The Battle of Fondouk

The 17th/21st Lancers was ordered to advance through the pass and cut off retreating German forces. Enemy artillery and anti-tank guns held the high ground to both sides. The regiment sustained heavy losses and only a handful of tanks were left in action. Information that the dry riverbed to the left might prove to be a way through was passed to Brigade Headquarters. The 16th/5th Lancers was ordered to try that route, and despite a number of losses the regiment broke through. But the delay allowed the German forces to retreat unmolested towards Tunis.

Into the Jaws of Death: the Battle of Fondouk features original war footage and a commentary by Captain Mick Holtby. Produced by Mick Holtby and Terry Brighton.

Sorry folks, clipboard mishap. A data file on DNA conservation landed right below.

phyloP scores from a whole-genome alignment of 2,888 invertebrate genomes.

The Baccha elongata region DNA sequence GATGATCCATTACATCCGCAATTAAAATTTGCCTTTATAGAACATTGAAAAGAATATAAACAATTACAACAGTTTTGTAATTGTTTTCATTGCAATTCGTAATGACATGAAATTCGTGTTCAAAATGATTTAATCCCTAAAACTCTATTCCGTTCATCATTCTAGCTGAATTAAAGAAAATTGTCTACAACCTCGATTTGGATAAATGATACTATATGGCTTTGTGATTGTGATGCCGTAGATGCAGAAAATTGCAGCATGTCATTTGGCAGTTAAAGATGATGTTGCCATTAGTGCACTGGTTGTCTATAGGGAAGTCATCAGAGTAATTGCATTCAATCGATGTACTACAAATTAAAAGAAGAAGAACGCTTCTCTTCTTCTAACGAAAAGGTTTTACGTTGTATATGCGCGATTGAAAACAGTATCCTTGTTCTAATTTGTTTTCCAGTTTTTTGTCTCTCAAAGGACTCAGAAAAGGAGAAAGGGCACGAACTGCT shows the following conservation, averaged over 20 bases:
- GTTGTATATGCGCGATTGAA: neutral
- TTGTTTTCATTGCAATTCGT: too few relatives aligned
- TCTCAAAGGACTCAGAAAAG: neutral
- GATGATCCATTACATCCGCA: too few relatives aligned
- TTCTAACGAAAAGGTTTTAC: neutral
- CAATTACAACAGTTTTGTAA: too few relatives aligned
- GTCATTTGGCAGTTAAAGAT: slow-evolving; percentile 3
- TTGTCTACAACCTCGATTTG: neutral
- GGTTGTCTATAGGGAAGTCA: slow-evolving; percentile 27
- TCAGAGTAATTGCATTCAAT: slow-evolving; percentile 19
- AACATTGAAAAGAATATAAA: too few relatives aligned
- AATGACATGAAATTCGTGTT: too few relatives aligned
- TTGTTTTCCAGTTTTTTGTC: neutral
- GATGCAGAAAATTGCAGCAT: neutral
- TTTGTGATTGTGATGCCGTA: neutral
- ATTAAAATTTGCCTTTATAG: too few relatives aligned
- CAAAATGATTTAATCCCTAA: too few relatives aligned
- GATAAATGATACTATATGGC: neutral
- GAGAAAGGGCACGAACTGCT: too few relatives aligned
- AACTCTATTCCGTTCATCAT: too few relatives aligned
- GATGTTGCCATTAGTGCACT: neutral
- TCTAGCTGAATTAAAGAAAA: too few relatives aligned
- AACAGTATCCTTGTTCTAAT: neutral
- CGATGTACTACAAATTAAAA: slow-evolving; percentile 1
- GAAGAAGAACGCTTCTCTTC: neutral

• At any cost

    At Fondouk in 1943 the 17th/21st Lancers had to break through a heavily defended pass ‘at any cost’. Almost every tank was knocked out, but some enemy anti-tank guns were destroyed.

    The 16th/5th Lancers went in next. Despite severe losses, the regiment broke through.

  • Brewing-up

    Tank crewmen feared being ‘brewed-up’ – hit by enemy fire. A man of the 16th/5th Lancers wrote:
    A great clang, the turret was full of flames, my clothes were on fire; I had to get out quick; I heaved open the front lid and jumped, rolling on the ground.

  • The Prime Minister

    When the regiments reached Tunis in May, Winston Churchill visited and congratulated them on Victory in North Africa.

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